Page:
Poetry Poetry ancient Greek: It consists largely of oral or literary works in which language is used in a manner that is felt by its user and audience to differ from ordinary prose. It may use condensed or compressed form to convey emotion or ideas to the reader's or listener's mind or ear; it may also use devices such as assonance and repetition to achieve musical or incantatory effects. Poems frequently rely for their effect on imagery, word association, and the musical qualities of the language used.
In this lesson planteacher Glori Chaika describes an activity in which students invented their own poetry form at the end of the year, and then had to describe how to write poems in their form to their classmates.
Other Activities While form is important when writing poetry, there is much more to it.
Poetry offers the opportunity to explore an idea and emotion, to describe a special place or object that we take for granted, and create an image that others will be able experience. For this reason, I think it helps to incorporate some instructional strategies that will help students develop these skills.
Sparking Imagination It may help get those creative juices flowing by doing some activities such as the ones suggested by teacher Faith Vicinanza.
One of the activities involves students imagining that they are something else such as "a drop of rain, the color blue, a school bus, or a stalk of wheat.
Vicinanza has some other great ideas in Calling on the Muse: Exercises to Unlock the Poet Within. Artwork and Visualization Another good way to begin warming up to writing poetry is to ask students to close their eyes and go through a guided visualization.
Instruct the students to think of a place. Is it indoors or outdoors? What do you see and hear? What colors and sounds? What are they doing? How do they feel? How do you feel? When the students open their eyes they can draw the picture they formed in their head and then explain it to a partner.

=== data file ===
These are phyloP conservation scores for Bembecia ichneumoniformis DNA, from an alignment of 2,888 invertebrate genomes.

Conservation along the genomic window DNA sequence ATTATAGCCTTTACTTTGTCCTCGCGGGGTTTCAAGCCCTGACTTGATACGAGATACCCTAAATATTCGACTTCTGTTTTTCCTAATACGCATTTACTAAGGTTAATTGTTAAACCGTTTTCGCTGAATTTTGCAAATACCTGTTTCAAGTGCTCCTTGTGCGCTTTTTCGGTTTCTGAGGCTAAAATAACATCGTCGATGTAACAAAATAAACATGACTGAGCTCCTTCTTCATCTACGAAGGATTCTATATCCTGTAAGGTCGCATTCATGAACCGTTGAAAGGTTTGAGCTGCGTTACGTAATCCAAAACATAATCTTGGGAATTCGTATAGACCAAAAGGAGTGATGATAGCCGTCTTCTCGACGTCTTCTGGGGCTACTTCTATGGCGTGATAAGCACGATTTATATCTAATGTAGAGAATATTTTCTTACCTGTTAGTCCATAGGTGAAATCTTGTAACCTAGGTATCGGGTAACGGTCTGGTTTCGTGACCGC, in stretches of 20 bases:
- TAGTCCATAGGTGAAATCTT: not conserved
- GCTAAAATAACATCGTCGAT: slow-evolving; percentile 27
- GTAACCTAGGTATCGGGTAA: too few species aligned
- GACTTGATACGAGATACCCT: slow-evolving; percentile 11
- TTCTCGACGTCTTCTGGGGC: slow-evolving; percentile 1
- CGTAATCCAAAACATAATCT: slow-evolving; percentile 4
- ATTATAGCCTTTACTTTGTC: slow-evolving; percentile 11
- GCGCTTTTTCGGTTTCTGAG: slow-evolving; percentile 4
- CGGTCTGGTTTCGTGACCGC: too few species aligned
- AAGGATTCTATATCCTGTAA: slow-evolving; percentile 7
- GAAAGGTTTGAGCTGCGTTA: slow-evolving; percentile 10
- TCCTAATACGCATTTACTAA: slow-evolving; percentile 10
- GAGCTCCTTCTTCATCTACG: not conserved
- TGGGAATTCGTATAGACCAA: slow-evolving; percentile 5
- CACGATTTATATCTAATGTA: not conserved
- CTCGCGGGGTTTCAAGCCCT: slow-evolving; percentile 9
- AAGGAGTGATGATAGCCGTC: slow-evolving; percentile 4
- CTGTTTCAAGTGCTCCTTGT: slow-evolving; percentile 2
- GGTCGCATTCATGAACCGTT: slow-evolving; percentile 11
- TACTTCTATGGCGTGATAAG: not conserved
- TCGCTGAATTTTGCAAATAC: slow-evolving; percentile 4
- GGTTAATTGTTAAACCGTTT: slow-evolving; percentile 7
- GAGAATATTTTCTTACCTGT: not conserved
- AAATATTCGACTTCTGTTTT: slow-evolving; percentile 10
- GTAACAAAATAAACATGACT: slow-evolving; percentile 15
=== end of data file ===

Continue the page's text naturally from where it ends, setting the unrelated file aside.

In this exercise, students begin to practice focusing on the process of visualization, and formulate the vocabulary they will need to add description and emotion to their poetry.
Box Toss A quick warm-up for students before writing is the box toss. Make a little box and write words on all the outside surfaces of the box. You could also put post-it notes words on the sides in order to re-use the box.
Students sit in a circle and take turns tossing the box or passing it around. The teacher gives the students a task using the word that is visible when the box is caught.
For example, the teacher might tell the student to list three adjectives describing their word, and if another person gets the same word, they will have to think of three new adjectives. Or the teacher might ask them to think of two words that rhyme with the box, or to say the first thing they think of when they see that word.
It is really an activity to get students thinking creatively and quickly about words, and to emphasize that writing poetry is about expression not being perfect.
“Poetry is what in a poem makes you laugh, cry, prickle, be silent, makes your toenails twinkle, makes you know that you want to do this or that. nationwidesecretarial.com is the online community for writers of all interests. Established in , our community breeds Writing, Writers and Poetry through Creative Writing Help, Online Creative Writing Portfolios, Poetry, Writers' Tools and more. Short poems can convey intimate moments with simple, specific, compelling words. They carry growing momentum from start to finish. A short poem differs from a long one in that poets may spend more time on word choice and clarity.